Is Real World Data giving your market access the power charge it needs?
Real World Data (RWD) and Real World Evidence (RWE) are gaining traction across the industry. The front runners are already exploring new ways to collect and use data within their market access strategies and, for some, this is proving an effective way to ‘tip the balance’ from a no to a yes with target agencies. How well is pharma leveraging the data advantage? And how should companies benchmark their own RWD activities against the best of the rest?
Seven senior pharmaceutical company decision-makers currently working in Real World Data and Real World Evidence were all interviewed in depth. RWD Benchmarking Capabilities details their perspectives on the use of RWD and RWE for market access now and in the future, including opinions on who is leading the field and why.
At the heart of the Real World Data revolution is the issue of control. Pharma companies used to be in the driving seat when it came to the data produced from trials and studies of their drugs. But now the floodgates have opened and everyone from payers to patients to your competitors can all see and comment on real world drug performance. And they are, in droves. This new data-rich environment presents significant opportunities but also threats. The key to success is finding a strategy that is sustainable, meets commercial objectives, and produces insight that is ultimately trusted enough to influence opinion.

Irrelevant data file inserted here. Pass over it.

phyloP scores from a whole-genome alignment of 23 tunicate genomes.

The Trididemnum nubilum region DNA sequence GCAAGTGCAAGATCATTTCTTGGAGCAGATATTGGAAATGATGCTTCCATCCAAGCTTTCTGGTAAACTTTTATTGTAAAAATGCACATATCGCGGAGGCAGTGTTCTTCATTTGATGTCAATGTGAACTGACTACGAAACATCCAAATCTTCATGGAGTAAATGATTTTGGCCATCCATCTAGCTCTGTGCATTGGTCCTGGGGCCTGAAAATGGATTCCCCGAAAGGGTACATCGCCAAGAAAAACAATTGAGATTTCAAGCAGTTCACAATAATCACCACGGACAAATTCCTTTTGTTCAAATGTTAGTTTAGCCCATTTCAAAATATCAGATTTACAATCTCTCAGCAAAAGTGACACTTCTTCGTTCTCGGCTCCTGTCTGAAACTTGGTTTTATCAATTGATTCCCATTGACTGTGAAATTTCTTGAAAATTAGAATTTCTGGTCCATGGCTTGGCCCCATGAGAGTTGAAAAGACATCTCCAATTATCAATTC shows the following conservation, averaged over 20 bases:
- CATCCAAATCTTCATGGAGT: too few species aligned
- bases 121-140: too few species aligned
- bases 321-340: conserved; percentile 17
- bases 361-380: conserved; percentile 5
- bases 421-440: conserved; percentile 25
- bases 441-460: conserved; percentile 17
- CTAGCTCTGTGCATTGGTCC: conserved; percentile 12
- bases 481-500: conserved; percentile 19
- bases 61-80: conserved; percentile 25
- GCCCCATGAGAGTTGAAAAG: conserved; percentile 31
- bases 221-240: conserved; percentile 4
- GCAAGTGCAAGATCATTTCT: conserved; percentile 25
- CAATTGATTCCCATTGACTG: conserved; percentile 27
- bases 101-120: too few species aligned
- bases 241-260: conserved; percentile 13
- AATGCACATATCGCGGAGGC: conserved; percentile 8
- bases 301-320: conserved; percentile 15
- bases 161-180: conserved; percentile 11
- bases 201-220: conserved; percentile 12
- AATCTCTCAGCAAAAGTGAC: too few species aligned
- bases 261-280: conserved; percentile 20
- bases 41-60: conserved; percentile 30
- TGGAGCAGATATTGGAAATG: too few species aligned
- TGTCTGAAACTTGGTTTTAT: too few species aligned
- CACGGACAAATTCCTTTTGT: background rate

“This is really a paradigm shift. In the past, global pharmaceutical companies could define which data is generated in global trials and then follow up post-market. We had a lot of control over which kinds of studies are running and what kind of data is being generated. In the new world, using real world data, this is changing. The majority of the data is not produced by pharma companies, it’s from healthcare systems, patients using devices, patients discussing products on social media, payers collecting data to process their transactions. This is the new world.”“Secondary data sources like registries, claims databases, social media, apps and devices and electronic medical records are the data sources I would consider exciting and providing new opportunities.”
“The patient journey is the one of the most interesting areas for RWD. [It] will allow us to be even more specific to what patients need in the future…for me, this is one of the most exciting areas.”
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